How to Read a Barometer for Fishing

How to Read a Barometer for Fishing
Most anglers know that a variety of factors can determine whether the fish are biting or not. This erratic behavior in fish can sometimes be linked to the barometric pressure. Fish have air bladders that are constantly adjusted to compensate for the changes in barometric pressure. Using a barometer that measures the increase and decrease in barometric pressure can provide clues as to when fish might be more actively seeking food.


Difficulty: Moderate

Things You’ll Need:
  • Barometer
Step 1
Position a barometer in an outdoor location that is protected from direct sunlight and excessive moisture, such as rain or water spray. Adjust the barometer as indicated by the manufacturer, if necessary, and allow the barometer to sit undisturbed.
Step 2
Read the barometer after a period of time. Using a baseline of 30 inHg as a "normal" reading, and determine if high or low pressure is building. Interpret a reading over 30 inHg to mean high pressure is building or present and a reading below 30 inHg to indicate low pressure.
Step 3
Select your favorite bait and method of presentation based on the water conditions and time of day, and fish as normal when the pressure is normal. Interpret a normal barometric pressure as one being at or near 30 inHg. Experiment with a variety of lures and baits, based on fish species and water conditions.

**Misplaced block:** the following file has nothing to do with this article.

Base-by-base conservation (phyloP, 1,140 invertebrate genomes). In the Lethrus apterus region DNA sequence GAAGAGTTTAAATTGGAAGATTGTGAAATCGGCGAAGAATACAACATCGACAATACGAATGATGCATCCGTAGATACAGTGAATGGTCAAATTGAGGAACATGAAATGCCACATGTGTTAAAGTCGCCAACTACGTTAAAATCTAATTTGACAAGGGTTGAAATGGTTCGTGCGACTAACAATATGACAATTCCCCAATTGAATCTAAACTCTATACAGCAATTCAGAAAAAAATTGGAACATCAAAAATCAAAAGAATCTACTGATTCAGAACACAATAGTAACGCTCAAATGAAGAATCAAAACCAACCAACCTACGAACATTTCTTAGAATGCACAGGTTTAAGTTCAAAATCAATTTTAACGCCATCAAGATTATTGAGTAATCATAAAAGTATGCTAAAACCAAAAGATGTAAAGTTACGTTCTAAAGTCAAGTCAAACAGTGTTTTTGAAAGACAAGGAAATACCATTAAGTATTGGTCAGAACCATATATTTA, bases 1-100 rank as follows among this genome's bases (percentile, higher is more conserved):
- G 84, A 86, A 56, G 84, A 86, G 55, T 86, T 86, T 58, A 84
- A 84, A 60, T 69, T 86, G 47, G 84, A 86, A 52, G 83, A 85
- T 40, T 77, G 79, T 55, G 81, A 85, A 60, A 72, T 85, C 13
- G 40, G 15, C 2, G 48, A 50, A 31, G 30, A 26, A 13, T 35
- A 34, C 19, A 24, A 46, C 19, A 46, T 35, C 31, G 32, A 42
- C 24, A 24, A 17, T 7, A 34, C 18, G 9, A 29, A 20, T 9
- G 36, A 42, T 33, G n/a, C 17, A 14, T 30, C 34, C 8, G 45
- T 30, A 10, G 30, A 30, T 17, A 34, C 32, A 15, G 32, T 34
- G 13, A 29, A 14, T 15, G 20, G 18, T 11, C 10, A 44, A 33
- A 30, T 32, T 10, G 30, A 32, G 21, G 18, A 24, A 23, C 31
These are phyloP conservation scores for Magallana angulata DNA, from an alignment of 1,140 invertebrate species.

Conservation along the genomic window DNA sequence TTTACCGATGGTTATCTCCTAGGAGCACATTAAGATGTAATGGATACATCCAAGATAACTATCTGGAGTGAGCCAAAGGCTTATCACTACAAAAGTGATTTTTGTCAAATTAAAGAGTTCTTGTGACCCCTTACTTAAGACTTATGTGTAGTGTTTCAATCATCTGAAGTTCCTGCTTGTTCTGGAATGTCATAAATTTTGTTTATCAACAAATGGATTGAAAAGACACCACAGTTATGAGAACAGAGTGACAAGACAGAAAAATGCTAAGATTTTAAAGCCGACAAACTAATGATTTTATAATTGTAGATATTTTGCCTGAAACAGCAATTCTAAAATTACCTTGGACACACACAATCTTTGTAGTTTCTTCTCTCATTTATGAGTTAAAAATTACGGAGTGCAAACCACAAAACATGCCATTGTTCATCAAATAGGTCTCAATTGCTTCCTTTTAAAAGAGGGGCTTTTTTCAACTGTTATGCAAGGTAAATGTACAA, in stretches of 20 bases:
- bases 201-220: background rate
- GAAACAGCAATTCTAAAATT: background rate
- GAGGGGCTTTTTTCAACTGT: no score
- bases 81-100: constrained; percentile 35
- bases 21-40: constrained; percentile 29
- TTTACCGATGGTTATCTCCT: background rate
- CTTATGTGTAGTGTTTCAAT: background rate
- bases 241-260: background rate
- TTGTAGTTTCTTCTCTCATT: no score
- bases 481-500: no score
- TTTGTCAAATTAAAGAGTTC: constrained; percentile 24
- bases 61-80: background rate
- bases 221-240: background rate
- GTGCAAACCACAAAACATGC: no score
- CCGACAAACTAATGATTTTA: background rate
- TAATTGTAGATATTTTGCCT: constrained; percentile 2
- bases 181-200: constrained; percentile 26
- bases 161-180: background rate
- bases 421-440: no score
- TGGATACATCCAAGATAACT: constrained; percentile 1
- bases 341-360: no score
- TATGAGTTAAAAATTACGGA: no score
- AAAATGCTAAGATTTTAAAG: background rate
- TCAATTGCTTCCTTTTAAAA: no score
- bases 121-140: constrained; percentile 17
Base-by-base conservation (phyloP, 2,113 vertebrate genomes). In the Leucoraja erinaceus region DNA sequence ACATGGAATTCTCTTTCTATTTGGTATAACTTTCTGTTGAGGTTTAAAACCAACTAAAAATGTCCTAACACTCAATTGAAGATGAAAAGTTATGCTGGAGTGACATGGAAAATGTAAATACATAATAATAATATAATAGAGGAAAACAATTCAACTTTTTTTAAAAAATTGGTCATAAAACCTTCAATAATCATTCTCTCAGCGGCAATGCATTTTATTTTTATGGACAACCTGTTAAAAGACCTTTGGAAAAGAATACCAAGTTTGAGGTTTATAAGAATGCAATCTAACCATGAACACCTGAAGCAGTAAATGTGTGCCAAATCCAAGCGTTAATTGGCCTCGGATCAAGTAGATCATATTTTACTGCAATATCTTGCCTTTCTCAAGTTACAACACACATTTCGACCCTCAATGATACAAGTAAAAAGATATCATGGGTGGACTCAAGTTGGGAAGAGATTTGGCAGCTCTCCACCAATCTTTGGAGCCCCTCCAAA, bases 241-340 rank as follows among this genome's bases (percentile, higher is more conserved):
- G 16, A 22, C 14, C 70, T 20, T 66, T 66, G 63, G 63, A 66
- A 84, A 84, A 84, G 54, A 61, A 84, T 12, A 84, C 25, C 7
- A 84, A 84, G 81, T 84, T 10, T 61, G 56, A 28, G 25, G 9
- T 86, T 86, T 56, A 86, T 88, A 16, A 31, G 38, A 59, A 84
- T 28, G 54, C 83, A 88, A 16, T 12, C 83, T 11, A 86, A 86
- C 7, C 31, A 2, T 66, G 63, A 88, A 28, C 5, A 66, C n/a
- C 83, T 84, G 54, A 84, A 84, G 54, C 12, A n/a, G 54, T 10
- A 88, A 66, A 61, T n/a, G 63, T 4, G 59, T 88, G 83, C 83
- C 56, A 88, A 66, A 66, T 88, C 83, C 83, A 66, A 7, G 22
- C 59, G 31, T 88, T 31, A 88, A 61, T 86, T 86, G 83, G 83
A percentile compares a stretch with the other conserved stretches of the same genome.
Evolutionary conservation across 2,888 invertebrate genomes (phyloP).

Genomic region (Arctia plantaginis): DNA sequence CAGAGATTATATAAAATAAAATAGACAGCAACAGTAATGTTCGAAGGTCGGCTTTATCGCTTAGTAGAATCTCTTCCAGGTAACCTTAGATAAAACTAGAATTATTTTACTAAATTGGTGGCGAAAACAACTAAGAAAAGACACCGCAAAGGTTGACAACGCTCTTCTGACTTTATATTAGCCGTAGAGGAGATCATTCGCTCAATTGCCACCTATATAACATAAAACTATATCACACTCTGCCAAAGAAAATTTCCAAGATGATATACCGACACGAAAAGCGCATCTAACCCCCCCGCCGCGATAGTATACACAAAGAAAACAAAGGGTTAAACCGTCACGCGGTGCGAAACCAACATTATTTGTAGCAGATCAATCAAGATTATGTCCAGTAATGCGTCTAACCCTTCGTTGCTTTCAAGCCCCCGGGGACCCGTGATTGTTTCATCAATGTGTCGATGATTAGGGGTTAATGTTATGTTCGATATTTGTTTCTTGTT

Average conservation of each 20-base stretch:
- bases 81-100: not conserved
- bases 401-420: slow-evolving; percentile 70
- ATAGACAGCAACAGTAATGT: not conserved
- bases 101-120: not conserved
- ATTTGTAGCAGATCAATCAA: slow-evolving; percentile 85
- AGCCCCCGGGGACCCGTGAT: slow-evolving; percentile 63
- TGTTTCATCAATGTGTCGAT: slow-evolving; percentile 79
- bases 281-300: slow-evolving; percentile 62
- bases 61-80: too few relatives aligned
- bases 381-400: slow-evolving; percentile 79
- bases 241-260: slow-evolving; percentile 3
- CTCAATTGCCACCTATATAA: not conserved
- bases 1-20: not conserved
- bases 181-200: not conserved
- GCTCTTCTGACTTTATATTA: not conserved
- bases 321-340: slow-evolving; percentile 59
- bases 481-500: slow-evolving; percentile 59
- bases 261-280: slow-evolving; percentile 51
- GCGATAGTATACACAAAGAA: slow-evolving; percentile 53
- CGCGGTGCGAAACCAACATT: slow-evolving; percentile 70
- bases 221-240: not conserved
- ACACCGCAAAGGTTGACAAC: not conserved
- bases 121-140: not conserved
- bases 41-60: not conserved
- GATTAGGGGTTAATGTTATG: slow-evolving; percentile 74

Step 4
Choose lures that are suitable for deep-water fishing when the pressure is high. Jigs and other similar baits that can be fished with a slow retrieve in deeper waters can prove effective on fish that are suspended in deep water when high pressure is present.
Step 5
Fish falling and slightly lower barometric pressures with shallow and top-water lures. Use a moderate-to-fast retrieve during these times. Shallow running crankbaits, spinner baits, in-line spinners and other similar minnow-imitating lures are often productive.

Article Written By Keith Dooley

Keith Dooley has a degree in outdoor education and sports management. He has worked as an assistant athletic director, head coach and assistant coach in various sports including football, softball and golf. Dooley has worked for various websites in the past, contributing instructional articles on a wide variety of topics.

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